I’ve tried my. . . hand. . . (sorry) at different projects to see how much I can get back to—some tools are still off limits. Safety-safety-safety!
Knowing a confidence for those two most used tools is wonderful!
(can I get a w♥♥t-w♥♥t!)
First things first—amputation. Apologies to all you MCM-lovers.
Now for some new “LEGS!”
These are some of the Swedish pieces she was really drawn to, and I need to find the elements that will translate to her dresser for a realistic transformation.
*Digging through my stashes for architectural pieces-other stuff-different things to get a visual and kick some ideas around. . .
landed on a stair spindle & skirted-leg combo for the bottom.
◊ I figured out the balance, and cut out a new SKIRT-APRON, also, ran the parts through the router. . .
◊ ripped the stair spindle in half to create pilasters, and beefed up the front sides to accommodate them!
The center front of the skirt-apron is intentionally hitting the floor to act sort of like a center leg— this is a heavy, solid wood dresser!
A N D we’re off!
More changes abound,
like new drawer fronts and top—more soon!
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Posted in building green, curbies, my antique mall space!, REpurposed/REinvented furniture, salvage, the ReStore, tagged curbies, jute, ReStore, Soda Crate table-trunk on February 26, 2016 |
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Got this off the curb from the neighbor.
It’s been parked in my stashes since spring of 2012, and conveniently housing misc stuff like -lamp parts.
I’ve been testing the waters with different “activities” and picking my
battles projects based on what I CAN do~SAFELY.
An idea came to mind. . . I pulled PARTS. . . and very awkwardly created a base.
Because of the metal banding –which I loved– I couldn’t attach the legs to the outer-most corners. It ends up as a very awkward and unconvincing attachment.
With a couple of days to ponder the problem, I was onto something I hoped would solve the “deficit” problem AND add to the end project.
I wound it tight, securing it frequently with hot glue.
I even ran the jute to the underside edges of the apron sides.
The jute was giving me little slivers, the hot glue was burning my thumbs.
The aprons and legs are covered separately.
You can see that the jute helped to plump out the base and soften the awkward attachment. PLUS~ I like the textural combo!
Originally, I was thinking to give it a hinged lid—
but opted for a simpler lift-off lid!
◊ I pulled some salvaged boards, and tested the waters of my HAND GRIP and ripping wood on the table saw. SAFELY. Connected the boards,
◊ ran it through the router to create a rabbet so the lid would counter sink somewhat into the top. Oh, and round over the top edge.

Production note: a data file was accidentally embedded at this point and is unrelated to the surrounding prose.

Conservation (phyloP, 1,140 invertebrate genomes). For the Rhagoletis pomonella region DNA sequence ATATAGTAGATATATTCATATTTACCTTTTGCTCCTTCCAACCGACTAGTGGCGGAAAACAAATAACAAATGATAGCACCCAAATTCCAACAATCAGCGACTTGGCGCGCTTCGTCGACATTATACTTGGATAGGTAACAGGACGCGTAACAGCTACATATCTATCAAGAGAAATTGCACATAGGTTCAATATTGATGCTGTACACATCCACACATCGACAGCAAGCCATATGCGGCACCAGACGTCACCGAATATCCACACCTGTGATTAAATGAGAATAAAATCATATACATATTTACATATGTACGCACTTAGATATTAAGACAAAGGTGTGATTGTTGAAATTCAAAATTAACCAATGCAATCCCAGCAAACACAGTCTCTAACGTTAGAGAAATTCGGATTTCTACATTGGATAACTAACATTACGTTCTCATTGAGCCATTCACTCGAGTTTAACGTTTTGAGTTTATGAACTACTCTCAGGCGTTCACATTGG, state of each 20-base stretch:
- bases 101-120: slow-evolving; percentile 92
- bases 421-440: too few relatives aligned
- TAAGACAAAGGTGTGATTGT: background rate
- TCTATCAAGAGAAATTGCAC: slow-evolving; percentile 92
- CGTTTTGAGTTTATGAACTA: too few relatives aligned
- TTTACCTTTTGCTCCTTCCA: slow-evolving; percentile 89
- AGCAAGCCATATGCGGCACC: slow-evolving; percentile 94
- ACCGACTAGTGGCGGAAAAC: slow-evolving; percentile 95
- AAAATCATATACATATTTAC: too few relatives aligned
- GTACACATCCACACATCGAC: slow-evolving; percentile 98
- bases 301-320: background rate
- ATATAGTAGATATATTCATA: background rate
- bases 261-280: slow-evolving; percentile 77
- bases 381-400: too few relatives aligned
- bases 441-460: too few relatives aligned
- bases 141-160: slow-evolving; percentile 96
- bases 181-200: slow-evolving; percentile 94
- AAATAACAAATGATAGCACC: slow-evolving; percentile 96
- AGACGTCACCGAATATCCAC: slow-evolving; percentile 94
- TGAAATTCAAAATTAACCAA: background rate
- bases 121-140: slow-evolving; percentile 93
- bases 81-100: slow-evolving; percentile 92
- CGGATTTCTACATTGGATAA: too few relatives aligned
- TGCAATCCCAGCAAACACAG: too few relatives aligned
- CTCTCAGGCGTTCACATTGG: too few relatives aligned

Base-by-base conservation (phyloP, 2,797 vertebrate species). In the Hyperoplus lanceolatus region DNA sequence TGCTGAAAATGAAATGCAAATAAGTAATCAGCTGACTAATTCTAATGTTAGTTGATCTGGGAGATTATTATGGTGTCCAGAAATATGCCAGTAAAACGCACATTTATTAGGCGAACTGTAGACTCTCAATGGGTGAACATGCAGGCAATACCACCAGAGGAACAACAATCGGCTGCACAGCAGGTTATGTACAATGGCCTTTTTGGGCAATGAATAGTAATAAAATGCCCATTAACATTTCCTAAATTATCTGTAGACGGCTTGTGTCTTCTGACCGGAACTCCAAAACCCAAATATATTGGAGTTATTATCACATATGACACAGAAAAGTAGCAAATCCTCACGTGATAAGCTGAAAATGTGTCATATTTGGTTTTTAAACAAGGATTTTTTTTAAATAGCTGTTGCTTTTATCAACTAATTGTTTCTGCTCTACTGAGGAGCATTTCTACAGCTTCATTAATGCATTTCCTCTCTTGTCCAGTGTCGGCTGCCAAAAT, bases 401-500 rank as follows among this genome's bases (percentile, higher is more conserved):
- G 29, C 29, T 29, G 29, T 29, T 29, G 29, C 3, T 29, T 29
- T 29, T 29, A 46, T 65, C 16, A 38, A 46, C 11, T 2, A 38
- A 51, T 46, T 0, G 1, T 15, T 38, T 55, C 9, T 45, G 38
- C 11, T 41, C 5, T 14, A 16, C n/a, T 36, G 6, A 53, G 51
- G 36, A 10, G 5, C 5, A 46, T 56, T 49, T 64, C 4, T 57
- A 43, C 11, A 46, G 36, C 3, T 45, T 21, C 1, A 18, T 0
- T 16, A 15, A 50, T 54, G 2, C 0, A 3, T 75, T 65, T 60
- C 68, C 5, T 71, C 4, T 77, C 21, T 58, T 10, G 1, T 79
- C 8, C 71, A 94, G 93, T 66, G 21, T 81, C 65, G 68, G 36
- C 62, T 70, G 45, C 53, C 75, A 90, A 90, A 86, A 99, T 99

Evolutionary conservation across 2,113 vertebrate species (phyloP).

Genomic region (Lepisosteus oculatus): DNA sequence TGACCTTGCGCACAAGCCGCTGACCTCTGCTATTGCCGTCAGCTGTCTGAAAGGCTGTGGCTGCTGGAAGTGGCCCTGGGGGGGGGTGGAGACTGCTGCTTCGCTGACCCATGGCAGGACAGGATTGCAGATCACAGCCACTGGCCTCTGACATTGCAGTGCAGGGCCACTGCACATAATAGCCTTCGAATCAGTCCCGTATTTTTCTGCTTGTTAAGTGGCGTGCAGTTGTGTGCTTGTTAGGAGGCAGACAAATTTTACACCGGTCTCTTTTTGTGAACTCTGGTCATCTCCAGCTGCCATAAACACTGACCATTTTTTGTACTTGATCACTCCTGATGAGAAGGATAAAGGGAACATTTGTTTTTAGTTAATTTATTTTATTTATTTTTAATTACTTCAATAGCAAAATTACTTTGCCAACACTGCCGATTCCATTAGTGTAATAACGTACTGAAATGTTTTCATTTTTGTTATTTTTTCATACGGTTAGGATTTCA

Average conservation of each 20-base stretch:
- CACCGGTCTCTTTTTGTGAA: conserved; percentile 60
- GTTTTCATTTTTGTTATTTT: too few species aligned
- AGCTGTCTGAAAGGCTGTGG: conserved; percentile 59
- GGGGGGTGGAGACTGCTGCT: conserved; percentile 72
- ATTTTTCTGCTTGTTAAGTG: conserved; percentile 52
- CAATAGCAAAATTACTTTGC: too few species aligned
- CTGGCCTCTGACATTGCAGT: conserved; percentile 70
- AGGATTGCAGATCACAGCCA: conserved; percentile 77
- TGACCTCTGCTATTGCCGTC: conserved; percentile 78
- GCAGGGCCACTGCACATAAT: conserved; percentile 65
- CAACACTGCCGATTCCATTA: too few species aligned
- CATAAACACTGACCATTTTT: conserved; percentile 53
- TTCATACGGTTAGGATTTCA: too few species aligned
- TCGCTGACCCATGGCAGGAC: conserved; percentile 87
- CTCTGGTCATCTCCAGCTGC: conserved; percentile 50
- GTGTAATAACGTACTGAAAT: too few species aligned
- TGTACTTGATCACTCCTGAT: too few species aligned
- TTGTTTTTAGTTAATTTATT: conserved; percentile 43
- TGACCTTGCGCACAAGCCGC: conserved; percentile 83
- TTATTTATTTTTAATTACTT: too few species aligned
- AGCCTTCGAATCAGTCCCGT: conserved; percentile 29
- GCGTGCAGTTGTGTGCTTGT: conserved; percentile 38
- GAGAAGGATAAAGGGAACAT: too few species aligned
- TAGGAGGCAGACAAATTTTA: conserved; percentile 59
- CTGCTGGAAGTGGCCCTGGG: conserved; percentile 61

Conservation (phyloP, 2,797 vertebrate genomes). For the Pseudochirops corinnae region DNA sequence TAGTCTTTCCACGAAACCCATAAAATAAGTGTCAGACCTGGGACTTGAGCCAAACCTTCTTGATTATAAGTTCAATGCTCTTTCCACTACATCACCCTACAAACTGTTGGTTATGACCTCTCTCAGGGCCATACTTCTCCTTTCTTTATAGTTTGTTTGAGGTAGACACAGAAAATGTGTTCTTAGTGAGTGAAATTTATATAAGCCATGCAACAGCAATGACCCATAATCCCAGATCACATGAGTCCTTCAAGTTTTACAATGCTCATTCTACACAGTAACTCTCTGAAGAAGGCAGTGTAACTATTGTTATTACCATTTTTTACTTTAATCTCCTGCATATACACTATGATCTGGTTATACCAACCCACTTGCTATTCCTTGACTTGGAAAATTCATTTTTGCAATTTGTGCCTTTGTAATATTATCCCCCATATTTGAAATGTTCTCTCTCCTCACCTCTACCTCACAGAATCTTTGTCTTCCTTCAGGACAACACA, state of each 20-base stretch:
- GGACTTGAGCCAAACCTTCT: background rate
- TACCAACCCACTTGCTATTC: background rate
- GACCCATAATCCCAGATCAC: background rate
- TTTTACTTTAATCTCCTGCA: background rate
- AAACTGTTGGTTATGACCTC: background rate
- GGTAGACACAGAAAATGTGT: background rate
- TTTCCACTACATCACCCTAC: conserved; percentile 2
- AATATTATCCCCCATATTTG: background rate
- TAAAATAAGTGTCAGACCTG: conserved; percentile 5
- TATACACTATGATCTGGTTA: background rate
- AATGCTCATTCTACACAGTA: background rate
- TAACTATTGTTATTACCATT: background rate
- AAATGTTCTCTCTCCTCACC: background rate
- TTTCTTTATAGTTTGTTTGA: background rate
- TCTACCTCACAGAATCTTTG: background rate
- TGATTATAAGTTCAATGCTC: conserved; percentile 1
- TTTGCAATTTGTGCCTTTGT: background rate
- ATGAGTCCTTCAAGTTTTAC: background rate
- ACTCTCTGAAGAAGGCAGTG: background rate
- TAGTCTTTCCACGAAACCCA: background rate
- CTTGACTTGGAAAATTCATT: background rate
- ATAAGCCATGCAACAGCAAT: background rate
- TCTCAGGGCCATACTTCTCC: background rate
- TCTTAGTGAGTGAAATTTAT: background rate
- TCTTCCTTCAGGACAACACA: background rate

◊ Played with some painting, staining, and distressing to bring it all together,
◊ and added old metal screen door handles.
~A dollar’s worth of ReStore legs, 50¢ a screen door handle, $6 worth of jute ~the rest off the curb and from my scrap piles!
I cleaned up the dirty outsides and insides (including a fresh painted bottom) of the crate and seal-coated the whole
It’s at the Antique Mall for sale—
I thought it might be a fun teenager thing to keep electronic stuff tidy- ?!
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I shared previously about the tin tiles I cut apart from a collage form. I said I’d be doing something extra to them—
I was eager to test the waters and see what my recovering hand could do once again! I jumped into ripping a length of barnboard—probably would have been an easier and less nerve-wracking task with a softer wood. But I succeeded, and framed two of the larger tiles (that are for sale).
I keep leftover wood cuts of significant length. The above project left me with 4 cut offs of roughly 14″ and 15″ —with one end already cut on a 45° angle. So I cut the other ends of both pairs on a 45° angle, and joined them together creating a new frame. For no particular project.
Somewhere along my travels I saw a sign saying Sweet Tea served here. Adorable and EX·PEN·SIVE. But it stuck with me and I was thinking to make my own now. With my barnboard frame.
◊ I cut a ¼” veneered plywood board for the sign, and ran the frame through the router table to create a rabbet to drop it into. AND, I routered a detail to the front frame edge.
◊ I played with some graphics, sizing, and layout for my frame size.
I was still of a mind-set to print my signage on fabric!
I pulled out more grain sack and linen scraps to chose from, then it was a matter of adjusting and taping it down to cardstock to get it to feed through the printer—THAT was fun.
Like my Butler and Champagne signs, I used spray adhesive to secure the fabric to the board. I wish I had secured the fabric with wall paper paste or Mod Podge instead. Or just left well enough alone. I watered down some matte Mod Podge and lightly brushed it over my fabric sign to set it better to the board. When it dried I was SO disappointed.
Two happy accidents came of it in the end.
I sanded it down lightly which rescued that problem AND also “aged” the printing!
It’s tough to see by the pictures but—it does look better!
I’d like a Do-Over ~soon!
Live & Learn,